“Mail and Telegraph; New York State.” Syracuse Daily Standard. January 16, 1872: 2 col 2.

…..An election is to be held in Bath on the 29th of April, to determine whether the place shall be incorporated as a village, the proposed name to be “Bath-on-the-Hudson.” The present population within the proposed bounds is 1,523.
“City and Vicinity.” Albany Morning Express. April 6, 1872: 1 col 3.

☞ NOT SATISFIED.—Those of the residents of Bath who are opposed to the incorporation of the village are not satisfied with the result of the last election, and have notified Judge Strait that they intend to ask him to set aside the returns of the election.
Troy Daily Times. May 10, 1872: 2 col 4.

☞ DECISIONS.—Judge Strait has granted an order affirming the legality of the late election for officers of the village of Bath on the Hudson.
Troy Weekly Times. June 15, 1872: 3 col 5.

The president of Bath-on-the-Hudson, has issued a call for a meeting of the citizens to take into consideration the necessity of procuring fire apparatus.
“Sundries.” Albany Daily Evening Times. July 25, 1873: col 5.

Bath Items.

There will be a large funeral in Bath on Thursday afternoon, between the hours of eleven and half-past two, when fifty men expect to be executed—the father of the village and forty-nine “innocent ones,” and the funeral will take place immediately after the execution. Three committees—the Village Committee of the Assembly, the Assembly Sub-Committee of the Whole and Village Senate Committee—will act as pall bearers. The father of the village will be executed first. It is expected his children, the Common Council of the village of Bath, will act as chief mourners. The father of the village says the only regret he has is that he had to own to being the father of so ungrateful a set, but he says that for shrewdness these children beat the world. Why they have a man $100,000 for taking a third of Bath. Another man wants to know what they will give him if he will take the other two thirds. As for sidewalks and lamps they will have to go without them for the next half century, for their chief lawyer will want all that $2,000 appropriation for making one speech, and the rest of the lawyers have a right to charge all they can get, as none of them come under the $500 clause.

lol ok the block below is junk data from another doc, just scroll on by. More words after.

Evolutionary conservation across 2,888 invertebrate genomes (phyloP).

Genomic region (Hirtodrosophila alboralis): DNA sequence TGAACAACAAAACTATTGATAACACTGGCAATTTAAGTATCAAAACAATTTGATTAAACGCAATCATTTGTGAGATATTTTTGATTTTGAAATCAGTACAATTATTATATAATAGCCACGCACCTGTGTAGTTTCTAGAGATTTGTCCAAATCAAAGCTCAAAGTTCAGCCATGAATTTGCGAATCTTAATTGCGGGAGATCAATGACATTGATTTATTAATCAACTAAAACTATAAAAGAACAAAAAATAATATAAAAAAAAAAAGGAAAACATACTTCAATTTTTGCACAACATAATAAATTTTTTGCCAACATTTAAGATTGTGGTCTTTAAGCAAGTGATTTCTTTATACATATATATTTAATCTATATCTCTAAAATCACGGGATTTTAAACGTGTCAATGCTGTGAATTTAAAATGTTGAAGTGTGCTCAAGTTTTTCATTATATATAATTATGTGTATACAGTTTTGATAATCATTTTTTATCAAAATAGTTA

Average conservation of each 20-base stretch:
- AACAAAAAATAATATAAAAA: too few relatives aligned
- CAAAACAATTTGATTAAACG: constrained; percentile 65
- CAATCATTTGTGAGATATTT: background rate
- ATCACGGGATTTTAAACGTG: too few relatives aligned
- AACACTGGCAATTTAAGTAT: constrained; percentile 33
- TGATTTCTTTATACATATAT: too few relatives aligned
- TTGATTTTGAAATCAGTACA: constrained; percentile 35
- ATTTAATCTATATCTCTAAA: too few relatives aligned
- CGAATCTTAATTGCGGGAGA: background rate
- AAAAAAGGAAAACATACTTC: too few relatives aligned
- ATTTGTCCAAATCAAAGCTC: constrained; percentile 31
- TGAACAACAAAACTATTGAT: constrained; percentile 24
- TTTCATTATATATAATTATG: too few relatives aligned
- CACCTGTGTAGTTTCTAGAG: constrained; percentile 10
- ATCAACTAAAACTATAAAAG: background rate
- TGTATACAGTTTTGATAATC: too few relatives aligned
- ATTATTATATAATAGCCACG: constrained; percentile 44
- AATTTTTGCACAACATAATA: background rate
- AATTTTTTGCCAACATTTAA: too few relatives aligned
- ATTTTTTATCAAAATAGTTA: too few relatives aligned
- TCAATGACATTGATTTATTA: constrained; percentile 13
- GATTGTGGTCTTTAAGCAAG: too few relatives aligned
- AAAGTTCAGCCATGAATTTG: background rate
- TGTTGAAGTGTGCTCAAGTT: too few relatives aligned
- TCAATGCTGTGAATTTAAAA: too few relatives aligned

P.S.—Fifty lawyers wanted to take their pay in Bath script, and the one who will tell which of the three existing governments of Bath is the right one, may have his first choice of script. The rest of the lawyers may file an injunction and different suits at the General Term, leaving the others to make things even with East Albany for next year, when a repeal of this charter will be called for to make room for a new one.


A (SINGLE) RULE OF THREE.—If it costs $500 to run 600 acres, how much will it cost to run 200 acres?
A four-year old boy answers $200.
The Bath Common Council, composed of the heaviest minds of the place, says it costs $2,000.
Who is right?

If 600 acres take three trustees, how many trustees will 200 acres take? A two-year old baby says one trustee. The Bath Board of Aldermen, made up of all the truly great men of the village, say six trustees.
Who is right?

DOUBLE RULE OF THREE.—If it takes fifty-nine seconds to give away one-third of Bath, worth $100,000, how long will it take to give away the other two-thirds, worth $200,000?
Our boys gives it up. The Mayor and Commonalty of the village of Bath say they can give away two-thirds just as quick as they did one-third. As they have had considerable practice in this line, they must be right.
Common Council up head, boy to the foot of the class.


What? Submit the present incorporation bill of Bath-on-the Hudson to the vote of its inhabitants. This is the reason: They say they are afraid in such a vote they would be beaten two to one. Neither dare they submit it to the taxpayers of the village, well knowing they will be beaten three to one in such an arrangement. Why, three of the prime ministers only pay a poll tax. Why not accept the proposition of the anti-incorporators to pay $1,000 to lay walks and put up lamps. I’ll tell you why they can’t afford to lay sidewalks and pay their lawyer, and the lawyer is first on the list, for their lawyer is a good friend to the village, as he would rather Bath would lose one-third of its territory and $100,000 than he lose his bill.


Such a rush you never saw as Ayer has for his houses. He said he would sell out if Bath was incorporated, and he is as good as his word. A line two deep are constantly filing in and out of his office, all to buy his $875 houses. They are better houses than he sold for $1,600 before the village was incorporated, and such is the rush that Ayer can’t build them half as fast as they want them. If he had 100 of them he could sell them to-day. Ayer’s office is at 496 Broadway, corner of Maiden lane, Albany.
Albany Morning Express. April 14, 1874: 1 col 5.


The election in the village of Bath-on-the-Hudson, yesterday, resulted in the election of the ticket supported by the party which was in favor of incorporation. The following are the persons elected, with their majorities: